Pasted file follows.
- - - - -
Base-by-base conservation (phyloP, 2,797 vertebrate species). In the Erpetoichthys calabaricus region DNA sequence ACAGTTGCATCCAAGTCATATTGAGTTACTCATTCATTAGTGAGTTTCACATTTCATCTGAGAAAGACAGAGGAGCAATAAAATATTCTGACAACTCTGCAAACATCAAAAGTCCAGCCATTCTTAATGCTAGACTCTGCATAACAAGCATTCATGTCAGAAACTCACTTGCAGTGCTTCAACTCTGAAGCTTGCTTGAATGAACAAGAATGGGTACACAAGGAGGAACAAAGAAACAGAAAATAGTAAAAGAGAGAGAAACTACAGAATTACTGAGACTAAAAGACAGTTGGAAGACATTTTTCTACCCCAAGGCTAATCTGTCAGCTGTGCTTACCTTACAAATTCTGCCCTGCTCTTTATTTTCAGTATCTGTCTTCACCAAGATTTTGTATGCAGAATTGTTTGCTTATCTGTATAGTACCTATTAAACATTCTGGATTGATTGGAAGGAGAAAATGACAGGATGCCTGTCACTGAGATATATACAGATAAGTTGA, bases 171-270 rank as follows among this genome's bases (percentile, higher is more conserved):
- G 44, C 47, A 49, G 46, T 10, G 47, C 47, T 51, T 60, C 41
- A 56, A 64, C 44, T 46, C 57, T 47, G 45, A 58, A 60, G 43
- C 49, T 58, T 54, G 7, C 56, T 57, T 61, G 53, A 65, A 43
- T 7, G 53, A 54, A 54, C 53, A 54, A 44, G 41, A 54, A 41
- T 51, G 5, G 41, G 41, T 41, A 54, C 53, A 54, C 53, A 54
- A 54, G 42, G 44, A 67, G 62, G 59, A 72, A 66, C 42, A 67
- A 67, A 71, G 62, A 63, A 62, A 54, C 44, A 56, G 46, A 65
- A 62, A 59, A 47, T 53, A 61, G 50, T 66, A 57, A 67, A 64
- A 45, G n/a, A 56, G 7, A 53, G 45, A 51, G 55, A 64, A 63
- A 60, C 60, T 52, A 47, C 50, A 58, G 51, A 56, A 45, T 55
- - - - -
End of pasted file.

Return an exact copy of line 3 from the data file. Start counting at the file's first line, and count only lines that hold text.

- A 56, A 64, C 44, T 46, C 57, T 47, G 45, A 58, A 60, G 43